Earlier today, Kathy Buto, Vice President for Health Policy here at Johnson & Johnson, testified before the U.S. House of Representatives about the draft Tri-Committee Health Reform Bill . In her formal remarks, Kathy described how reform represents an opportunity to enhance access to healthcare and to improve the affordability of medicines and medical treatments and how the company is convinced that wellness and prevention will improve the healthcare system.

Overall, Kathy emphasized how the company believes that the best healthcare system is one that serves as many people as possible.

Rather than cover all aspects of the draft bill, Kathy focused on topics where Johnson & Johnson could provide some perspective that the committee could find helpful, including wellness and prevention, comparative effectiveness research, Medicare Part D, and options available through the health insurance exchange.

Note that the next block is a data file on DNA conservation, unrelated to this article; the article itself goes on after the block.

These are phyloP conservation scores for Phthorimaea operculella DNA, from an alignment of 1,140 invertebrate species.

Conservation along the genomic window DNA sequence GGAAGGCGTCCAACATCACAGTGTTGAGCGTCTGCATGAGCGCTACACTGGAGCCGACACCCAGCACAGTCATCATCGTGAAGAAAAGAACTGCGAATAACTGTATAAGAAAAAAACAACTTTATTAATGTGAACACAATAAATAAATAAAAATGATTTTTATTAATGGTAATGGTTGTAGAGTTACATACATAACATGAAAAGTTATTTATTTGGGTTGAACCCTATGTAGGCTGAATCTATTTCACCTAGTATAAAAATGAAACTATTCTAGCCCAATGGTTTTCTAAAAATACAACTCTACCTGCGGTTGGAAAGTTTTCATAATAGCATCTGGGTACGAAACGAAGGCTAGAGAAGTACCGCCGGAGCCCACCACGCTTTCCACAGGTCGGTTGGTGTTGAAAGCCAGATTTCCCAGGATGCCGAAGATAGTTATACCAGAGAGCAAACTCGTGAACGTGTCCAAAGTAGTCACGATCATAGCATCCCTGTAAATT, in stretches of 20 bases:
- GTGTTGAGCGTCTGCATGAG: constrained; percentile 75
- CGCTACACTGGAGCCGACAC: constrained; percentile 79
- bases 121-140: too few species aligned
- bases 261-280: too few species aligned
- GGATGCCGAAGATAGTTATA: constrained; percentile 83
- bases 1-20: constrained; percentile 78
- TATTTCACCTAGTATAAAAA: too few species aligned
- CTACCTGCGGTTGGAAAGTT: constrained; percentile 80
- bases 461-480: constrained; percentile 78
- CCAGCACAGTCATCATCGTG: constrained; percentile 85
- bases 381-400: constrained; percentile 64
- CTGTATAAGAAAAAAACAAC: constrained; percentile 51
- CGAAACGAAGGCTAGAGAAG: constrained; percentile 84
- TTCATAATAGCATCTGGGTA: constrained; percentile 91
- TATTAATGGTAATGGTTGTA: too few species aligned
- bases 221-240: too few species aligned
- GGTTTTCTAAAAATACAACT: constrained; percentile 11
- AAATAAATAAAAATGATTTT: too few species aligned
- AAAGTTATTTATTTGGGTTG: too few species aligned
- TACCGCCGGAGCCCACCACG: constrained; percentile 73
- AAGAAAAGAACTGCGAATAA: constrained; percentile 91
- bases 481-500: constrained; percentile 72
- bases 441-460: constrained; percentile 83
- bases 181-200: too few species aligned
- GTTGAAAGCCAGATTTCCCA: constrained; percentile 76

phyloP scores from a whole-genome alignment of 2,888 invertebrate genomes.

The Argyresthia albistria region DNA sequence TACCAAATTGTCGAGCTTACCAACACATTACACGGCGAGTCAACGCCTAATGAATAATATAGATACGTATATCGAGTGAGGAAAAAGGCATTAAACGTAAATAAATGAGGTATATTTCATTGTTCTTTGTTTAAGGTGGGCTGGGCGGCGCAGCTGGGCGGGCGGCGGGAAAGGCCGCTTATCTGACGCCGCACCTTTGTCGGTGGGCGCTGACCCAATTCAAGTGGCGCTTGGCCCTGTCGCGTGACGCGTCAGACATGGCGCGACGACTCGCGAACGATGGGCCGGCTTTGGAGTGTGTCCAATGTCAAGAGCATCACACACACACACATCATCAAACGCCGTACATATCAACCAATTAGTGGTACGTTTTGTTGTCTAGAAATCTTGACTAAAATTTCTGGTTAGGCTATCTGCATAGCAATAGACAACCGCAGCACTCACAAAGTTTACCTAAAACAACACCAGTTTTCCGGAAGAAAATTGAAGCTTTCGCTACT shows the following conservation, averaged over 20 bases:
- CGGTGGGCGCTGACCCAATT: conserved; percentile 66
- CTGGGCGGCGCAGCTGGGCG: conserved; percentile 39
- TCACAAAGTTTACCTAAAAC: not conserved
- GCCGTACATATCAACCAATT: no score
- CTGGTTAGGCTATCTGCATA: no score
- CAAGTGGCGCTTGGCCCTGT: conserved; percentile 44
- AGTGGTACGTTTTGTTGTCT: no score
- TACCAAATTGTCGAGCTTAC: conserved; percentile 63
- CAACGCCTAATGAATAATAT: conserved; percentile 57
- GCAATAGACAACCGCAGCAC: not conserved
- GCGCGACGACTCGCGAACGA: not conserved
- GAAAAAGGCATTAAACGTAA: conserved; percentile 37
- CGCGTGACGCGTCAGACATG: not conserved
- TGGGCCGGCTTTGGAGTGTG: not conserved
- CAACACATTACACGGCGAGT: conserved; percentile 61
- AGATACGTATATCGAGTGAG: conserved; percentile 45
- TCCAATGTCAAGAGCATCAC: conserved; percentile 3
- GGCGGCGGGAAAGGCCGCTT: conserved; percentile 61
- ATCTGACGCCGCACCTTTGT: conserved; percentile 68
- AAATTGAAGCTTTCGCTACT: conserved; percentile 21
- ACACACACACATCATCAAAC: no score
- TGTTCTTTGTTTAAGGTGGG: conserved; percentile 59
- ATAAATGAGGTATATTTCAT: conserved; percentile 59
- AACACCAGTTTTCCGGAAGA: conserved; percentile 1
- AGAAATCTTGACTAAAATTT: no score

I’ve included a copy of her remarks below for your perusal:

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June 24th, 2009

ADHD — A Family’s Story

After we launched the Johnson & Johnson health channel on YouTube in August of last year, one of the first videos I posted was a series on ADHD which was originally produced by Dr. Nancy Snyderman. The first part called ADHD: A Child’s Diagnosis told the story of Davina Beacham, a 37 year-old artist whose oldest son Brad was recently diagnosed with ADHD. During the course of this diagnosis, Davina discovered that she too had ADD (without the hyperactivity).

Now Davina is a frequent visitor to social media sites like YouTube, and when she saw that the video she was featured in was running on the Johnson & Johnson health channel, she felt compelled to leave a comment. When I saw her comment, I contacted her and asked if she was interested doing a follow up video. We decided that we would, and so I grabbed a cameraman and drove up to Dover, MA, to visit Davina at her home. She and her family were extremely gracious, and we did interviews with Davina, her husband, Hal, and her two boys Brad and George.

Subsequent to the original video two years ago, she also learned that George, her younger son, was diagnosed with Asperger’s Syndrome as well as ADHD.